3) Would you call CPS for me if I tell you about this situation?- No, and here’s why- third-party calls to CPS are pretty useless. No matter what details you give, CPS is bound to want to ask questions, and if I’ve never seen the family first hand, I simply can’t answer them. If I call, and you’re standing next to me, feeding me information, why can’t you make the call yourself? I realize that the decision to call CPS, especially if your calling on someone in your own family, can be agonizing. I’ll address that in another blog. Incidently, the first time I ever set up an informational table, I was convinced that I could make a living doing third-person reporting, as there seems to be so much of a desire for it.

4) I hate you guys because you took my husband’s kids away from him…OK, I personally, have never had anything to do with removing a child from custody of anyone. I do not work for an agency that does. I volunteer for a not-for-profit that strives to prevent child abuse from happening in the first place. That NFP does not have the power to remove children from anyone’s custody. As an aside, one time I wanted to have a community open-house about child abuse, and one componant of that I was interested in was having represented was CPS. So I made some calls, and finally I got ahold of the woman who could authorize such an event. It turned out that every time in the past that they had tried to do educational outreach, people in the audience got confrontational that it traumatized the CPS workers. So they made a policy against doing educational work, thereby forcing an organization that is shrouded in misunderstanding and animosity to not be able to educate the community about their role.

5) I hate you guys because you didn’t take my neighbor’s kids away from them after I called twice!- refer to #4

6) "Daddy, what's that mean?" (as the child points to a flyer that says "preventing child sexual abuse") Dad then says "never mind".
If you want to keep your child from being sexually abused, or want to keep it from ruining their life if it does happen, you need to talk to your children about what it is, who does it, and what to do if it happens to them. is probably the best place for information about this. But I can give this advice- talk to your children about child sexual abuse a lot. Just like you talk about nutrition, fire safety, etc. Make sure the emphasis is on the abuse, not the sexual part- children need to feel comfortable setting boundries with their bodies, and they need to understand the normal boundries between adults and children. For example, forcing a child to watch an adult mastrubate, or watch pornography, can be harmful to a child, and is often something a predator will do before they attempt physical, sexual contact with a child. If someone does this to your child, you want your child to understand that this is wrong and tell you before something even worse happens. Help them understand why its wrong- no one has a right to hurt your body, adults have more power and strength than kids, sex is for two people who chose to be together in a special relationship. There are always stories about child sexual abuse in the news. Use these as jumping-off points with your kids. If you talk about this enough with your kids, you let them know that child sexual abuse happens, it isn't something shameful, and it's something you, as a parent, can handle. If your child doesn't think you can handle learning that they've been sexually abused, they won't tell you. But if you don't think that piece of knowledge is something you can handle, how do you think your child is going to cope with it, without your help?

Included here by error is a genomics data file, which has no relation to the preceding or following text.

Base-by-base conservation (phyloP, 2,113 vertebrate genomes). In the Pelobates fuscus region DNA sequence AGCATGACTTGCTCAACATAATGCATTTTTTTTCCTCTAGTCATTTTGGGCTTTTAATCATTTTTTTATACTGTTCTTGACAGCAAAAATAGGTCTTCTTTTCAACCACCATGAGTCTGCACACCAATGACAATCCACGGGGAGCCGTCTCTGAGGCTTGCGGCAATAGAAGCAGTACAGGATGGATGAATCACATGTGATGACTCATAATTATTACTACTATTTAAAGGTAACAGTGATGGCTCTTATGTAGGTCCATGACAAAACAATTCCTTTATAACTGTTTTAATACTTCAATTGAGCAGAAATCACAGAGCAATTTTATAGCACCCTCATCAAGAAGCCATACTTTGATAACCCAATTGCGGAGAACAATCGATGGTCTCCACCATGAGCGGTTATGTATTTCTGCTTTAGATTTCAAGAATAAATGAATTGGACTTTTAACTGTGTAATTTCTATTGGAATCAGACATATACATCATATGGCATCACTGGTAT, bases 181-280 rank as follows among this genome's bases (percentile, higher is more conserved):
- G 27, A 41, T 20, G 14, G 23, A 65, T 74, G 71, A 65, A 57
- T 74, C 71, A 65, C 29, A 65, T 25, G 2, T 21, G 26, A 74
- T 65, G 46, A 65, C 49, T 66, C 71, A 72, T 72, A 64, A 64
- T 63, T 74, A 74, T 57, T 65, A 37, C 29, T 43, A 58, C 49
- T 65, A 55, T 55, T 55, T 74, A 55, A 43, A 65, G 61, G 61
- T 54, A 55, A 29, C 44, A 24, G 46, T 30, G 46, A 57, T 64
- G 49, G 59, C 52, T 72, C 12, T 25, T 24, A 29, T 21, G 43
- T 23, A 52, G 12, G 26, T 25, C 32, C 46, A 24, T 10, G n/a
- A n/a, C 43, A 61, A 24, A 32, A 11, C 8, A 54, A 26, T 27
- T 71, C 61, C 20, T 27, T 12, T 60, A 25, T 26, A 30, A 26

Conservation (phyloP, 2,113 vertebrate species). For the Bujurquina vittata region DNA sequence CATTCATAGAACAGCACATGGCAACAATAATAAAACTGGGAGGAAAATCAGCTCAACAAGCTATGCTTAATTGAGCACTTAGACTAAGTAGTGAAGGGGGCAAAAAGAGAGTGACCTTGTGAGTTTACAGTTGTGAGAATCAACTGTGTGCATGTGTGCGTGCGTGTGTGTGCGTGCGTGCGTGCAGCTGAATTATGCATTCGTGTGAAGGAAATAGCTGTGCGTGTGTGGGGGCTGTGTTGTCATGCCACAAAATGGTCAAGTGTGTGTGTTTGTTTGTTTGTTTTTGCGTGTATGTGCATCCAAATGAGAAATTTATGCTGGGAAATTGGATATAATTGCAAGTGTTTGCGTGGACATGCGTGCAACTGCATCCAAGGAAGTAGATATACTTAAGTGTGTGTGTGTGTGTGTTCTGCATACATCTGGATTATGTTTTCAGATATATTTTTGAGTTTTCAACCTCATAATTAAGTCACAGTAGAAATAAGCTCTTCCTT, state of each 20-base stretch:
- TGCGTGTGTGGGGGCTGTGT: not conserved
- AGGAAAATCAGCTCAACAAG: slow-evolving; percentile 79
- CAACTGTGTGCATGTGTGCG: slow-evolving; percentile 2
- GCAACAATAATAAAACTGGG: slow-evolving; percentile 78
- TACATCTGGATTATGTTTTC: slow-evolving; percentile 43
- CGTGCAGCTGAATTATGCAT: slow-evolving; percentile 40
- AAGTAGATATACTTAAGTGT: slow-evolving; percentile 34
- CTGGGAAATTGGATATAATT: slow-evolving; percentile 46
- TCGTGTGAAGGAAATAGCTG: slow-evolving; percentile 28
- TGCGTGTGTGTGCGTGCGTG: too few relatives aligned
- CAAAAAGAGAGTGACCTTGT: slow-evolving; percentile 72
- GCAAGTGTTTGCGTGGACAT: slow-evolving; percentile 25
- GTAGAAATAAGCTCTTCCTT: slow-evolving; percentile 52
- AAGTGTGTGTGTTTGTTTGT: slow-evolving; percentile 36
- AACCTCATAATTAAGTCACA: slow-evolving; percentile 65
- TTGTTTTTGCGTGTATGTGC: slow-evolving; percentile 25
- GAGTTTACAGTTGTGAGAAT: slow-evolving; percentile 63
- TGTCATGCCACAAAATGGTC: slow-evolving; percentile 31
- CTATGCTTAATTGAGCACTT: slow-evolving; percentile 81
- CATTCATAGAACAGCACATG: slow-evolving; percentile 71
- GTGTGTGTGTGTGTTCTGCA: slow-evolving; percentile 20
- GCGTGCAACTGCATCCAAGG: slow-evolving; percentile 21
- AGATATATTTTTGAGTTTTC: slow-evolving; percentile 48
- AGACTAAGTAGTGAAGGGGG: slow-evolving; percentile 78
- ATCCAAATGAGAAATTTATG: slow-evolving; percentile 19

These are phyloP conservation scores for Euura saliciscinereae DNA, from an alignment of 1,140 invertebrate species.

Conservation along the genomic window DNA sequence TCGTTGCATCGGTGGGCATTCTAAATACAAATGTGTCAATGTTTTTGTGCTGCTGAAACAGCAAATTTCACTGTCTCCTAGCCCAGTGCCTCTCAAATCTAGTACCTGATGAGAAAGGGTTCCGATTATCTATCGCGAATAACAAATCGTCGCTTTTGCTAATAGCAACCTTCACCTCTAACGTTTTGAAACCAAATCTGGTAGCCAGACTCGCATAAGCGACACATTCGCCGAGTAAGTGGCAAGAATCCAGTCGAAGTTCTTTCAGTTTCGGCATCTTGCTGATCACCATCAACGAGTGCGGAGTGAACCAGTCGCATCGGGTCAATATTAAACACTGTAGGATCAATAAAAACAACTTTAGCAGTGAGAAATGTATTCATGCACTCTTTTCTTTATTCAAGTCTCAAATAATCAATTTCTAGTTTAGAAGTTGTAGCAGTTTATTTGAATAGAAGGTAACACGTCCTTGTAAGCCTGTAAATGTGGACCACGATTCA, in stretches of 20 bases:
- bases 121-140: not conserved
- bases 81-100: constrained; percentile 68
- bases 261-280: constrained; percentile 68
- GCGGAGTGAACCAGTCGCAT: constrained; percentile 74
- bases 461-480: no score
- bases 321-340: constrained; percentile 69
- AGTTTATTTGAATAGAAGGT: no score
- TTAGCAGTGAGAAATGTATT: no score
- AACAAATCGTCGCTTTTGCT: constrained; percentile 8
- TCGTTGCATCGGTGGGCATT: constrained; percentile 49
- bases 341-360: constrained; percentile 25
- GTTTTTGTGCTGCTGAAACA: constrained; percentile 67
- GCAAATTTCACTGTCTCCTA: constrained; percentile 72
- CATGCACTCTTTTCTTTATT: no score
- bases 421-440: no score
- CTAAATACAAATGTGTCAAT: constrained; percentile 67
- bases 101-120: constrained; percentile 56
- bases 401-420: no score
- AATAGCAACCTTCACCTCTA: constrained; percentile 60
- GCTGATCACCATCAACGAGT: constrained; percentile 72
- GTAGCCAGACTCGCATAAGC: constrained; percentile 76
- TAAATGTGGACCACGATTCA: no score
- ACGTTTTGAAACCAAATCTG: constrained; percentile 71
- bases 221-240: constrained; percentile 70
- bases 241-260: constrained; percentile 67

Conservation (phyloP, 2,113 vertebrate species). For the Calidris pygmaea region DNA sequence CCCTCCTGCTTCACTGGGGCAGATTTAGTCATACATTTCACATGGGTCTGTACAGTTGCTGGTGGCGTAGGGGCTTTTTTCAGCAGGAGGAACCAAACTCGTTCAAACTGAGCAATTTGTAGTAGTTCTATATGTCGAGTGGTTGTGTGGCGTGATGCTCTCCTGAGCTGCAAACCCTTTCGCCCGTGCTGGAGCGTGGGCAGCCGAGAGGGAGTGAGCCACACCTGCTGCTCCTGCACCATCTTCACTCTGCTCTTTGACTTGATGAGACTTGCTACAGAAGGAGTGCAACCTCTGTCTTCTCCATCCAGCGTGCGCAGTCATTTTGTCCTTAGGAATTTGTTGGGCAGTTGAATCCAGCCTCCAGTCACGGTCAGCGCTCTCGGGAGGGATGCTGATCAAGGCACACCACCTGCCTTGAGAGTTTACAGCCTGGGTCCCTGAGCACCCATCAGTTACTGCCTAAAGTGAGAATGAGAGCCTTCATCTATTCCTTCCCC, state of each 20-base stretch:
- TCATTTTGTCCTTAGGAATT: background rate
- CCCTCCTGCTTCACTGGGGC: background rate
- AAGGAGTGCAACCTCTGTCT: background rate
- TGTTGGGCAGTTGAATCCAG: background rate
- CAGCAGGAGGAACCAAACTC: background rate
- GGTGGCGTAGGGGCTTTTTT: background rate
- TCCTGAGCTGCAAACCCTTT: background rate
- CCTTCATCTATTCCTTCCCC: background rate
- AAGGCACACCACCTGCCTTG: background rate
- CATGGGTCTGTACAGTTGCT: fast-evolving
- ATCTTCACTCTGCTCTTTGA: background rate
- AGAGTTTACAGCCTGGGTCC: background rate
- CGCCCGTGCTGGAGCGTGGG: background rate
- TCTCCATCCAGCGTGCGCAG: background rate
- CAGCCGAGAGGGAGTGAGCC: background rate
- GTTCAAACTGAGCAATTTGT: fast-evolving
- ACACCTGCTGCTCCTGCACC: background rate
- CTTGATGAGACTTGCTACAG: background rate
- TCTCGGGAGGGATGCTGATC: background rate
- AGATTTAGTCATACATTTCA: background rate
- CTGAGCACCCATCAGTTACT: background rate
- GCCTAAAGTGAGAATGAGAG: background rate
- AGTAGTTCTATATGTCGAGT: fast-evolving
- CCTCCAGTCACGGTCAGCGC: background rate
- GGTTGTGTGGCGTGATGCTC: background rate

If I'm spending time trying to help parents learn about preventing child abuse, and I see a parent thwarting my efforts, how ever unintentionally, I'm going to get a little peeved.


1) Thank you, you’re doing important work! -You're welcome! Everyone likes being thanked, as rewarding as the work is for them.

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Posted: Apr 10, 2011 10:22am
Apr 8, 2011

I'm a biochemist by training. When people see me involved in the world of child abuse prevention, and they learn that fun fact about me, they often ask how a biochemist ended up wearing the various hats I wear in the interest of preventing child abuse. Sometimes I answer just by saying "biochemists have souls, too!", sometimes I come up with something else non-commital, but the fact that people ask me this, again and again, has really made me think.